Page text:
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Dandy vs. Deshler

Posted by Jenn. Comment (0).

labeled dandy

Every so often I get invited to events by different companies who want to introduce their latest products to various bloggers or social media people. Last week I was at just such an event. It was cocktail based as it was being sponsored by Beam Suntory, the spirit company behind such delicious whiskeys as Hibiki, Knob Creek and 2 Gingers. While at this event, I was lucky enough to taste a Rye that’s relatively new to the whiskey world:¬†Alberta Rye Dark Batch. It’s only been available for about a year and it’s delicious!

Unlike other ryes out there, the Alberta is made from 91% rye, 8% bourbon and 1% sherry. That sherry, combined with a blend of 12 year-old rye and 6 year-old small pot rye, gives this drink a sweet, spiciness that’s not only wonderful neat, but makes it a great choice for cocktails as well. So, I did what any sensible person with a new rye would do, I searched for a classic cocktail to use it in. You know what I found? Not just one recipe, I found two!

Now they may sound like the same drink, but upon creating (and sipping, of course) both cocktails, I can tell you they are pretty different. A lot of people compare these drinks to the Manhattan, and because of the rye and the bitters they are similar.¬† But what makes them different is the addition of the Cointreau, Dubonnet Rouge, an orange peel and a lemon peel. Those substitutions are what separate these cocktails from the Manhattan. But what separates the Dandy from the Deshler is not only the amount of rye used in each cocktail but the bitters. See, Angostura goes into the Dandy, but Peychaud’s goes into the Deshler. You wouldn’t think that would make that big a difference, but after years of making cocktails and using a variety of bitters, a dash of bitters, no matter which kind you choose, can make or break a cocktail. The good news is that both serve the cocktails well, while making each one distinct.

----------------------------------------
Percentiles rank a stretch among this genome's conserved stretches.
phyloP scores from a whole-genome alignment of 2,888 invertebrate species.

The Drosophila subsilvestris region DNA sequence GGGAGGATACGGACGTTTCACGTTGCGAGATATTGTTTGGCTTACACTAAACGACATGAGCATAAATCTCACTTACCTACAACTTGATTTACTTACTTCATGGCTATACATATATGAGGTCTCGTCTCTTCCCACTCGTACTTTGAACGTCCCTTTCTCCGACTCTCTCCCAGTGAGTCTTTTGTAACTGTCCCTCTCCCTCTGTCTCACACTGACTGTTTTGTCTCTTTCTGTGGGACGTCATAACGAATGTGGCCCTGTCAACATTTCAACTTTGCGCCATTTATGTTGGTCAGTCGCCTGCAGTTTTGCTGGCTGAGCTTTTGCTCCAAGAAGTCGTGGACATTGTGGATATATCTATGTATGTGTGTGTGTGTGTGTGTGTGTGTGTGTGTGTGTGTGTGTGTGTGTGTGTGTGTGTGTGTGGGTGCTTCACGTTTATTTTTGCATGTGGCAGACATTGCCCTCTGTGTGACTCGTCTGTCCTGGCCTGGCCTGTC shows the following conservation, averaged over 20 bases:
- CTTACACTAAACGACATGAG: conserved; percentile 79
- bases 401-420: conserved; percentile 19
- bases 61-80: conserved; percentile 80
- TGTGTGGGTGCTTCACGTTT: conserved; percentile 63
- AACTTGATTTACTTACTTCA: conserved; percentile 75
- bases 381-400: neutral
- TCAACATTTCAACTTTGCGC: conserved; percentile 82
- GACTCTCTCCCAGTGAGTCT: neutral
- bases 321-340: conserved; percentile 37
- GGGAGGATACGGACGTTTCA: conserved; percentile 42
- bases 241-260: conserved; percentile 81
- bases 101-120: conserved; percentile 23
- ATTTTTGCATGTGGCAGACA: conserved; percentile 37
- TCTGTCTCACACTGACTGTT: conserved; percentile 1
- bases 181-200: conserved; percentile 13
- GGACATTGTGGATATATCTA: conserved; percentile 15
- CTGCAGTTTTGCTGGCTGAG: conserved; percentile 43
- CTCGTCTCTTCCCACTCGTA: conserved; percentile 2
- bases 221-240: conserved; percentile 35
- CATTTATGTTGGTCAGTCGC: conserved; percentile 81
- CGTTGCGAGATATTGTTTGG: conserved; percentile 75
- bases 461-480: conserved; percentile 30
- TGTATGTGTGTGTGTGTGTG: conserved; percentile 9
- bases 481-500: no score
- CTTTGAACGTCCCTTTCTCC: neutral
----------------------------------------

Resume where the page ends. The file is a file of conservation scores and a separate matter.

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I prefer the Dandy because it’s slightly sweeter thanks to the equal parts rye and Dubonnet. But I also believe the Angostura, which just happens to be sweeter than the Peychaud’s, adds a sweet bite to even out the spicy flavor of the rye.¬† Don’t get me wrong, both cocktails are delicious, but if I had to choose, I’d pick Harry Craddock’s Dandy.

While I couldn’t find any story about how the Dandy was created or why Craddock chose to add it to his Savoy Cocktail Book, I have a little more information about the Deshler. Also a pre-Prohibition drink, this one can be found in several classic cocktail bibles, the earliest of which is Hugo Ensslin’s 1917 Recipes for Mixed Drinks. He doesn’t talk about how it came about, but it was named after the lightweight hall of fame boxer, Dave Deshler. Why this drink was named after this man, is beyond me. But the fact that it’s a lighter, fruitier take on the Manhattan that also happens to pack a punch probably has something to do with it.

So, no matter which drink you favor – the Manhattan, the Dandy or the Deshler, all are worth a sip; and while the Manhattan may be the popular heavy weight, the Dandy and the Deshler can both definitely hold their own in the cocktail ring.

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Dandy

Ingredients:

  • 1-1/2 oz. rye whiskey
  • 1-1/2 oz. Dubonnet Rouge
  • 1 teaspoon Cointreau
  • 1 dash Angostura bitters
  • 1 piece of orange peel
  • 1 piece of lemon peel

Directions:

  1. Place all the ingredients in a mixing glass. Add ice and give a few stirs to combine the flavors.
  2. Strain into a cocktail glass and serve.

 

Deshler

Ingredients:

  • 1-1/2 oz. rye whiskey
  • 1 oz. Dubonnet Rouge
  • 1 teaspoon Cointreau
  • 1 dash Peychaud’s bitters
  • 1 piece of orange peel
  • 1 piece of lemon peel

Directions:

  1. Place all the ingredients in a mixing glass. Add ice and give a few stirs to combine the flavors.
  2. Strain into a cocktail glass and serve.

 

Disclosure: This is not a sponsored post. Beam Suntory provided me with the rye for recipe testing. As always, any opinion expressed is my own and is not influenced in any way by the manufacturer/PR firm as I only review products that I have personally tested and endorse.

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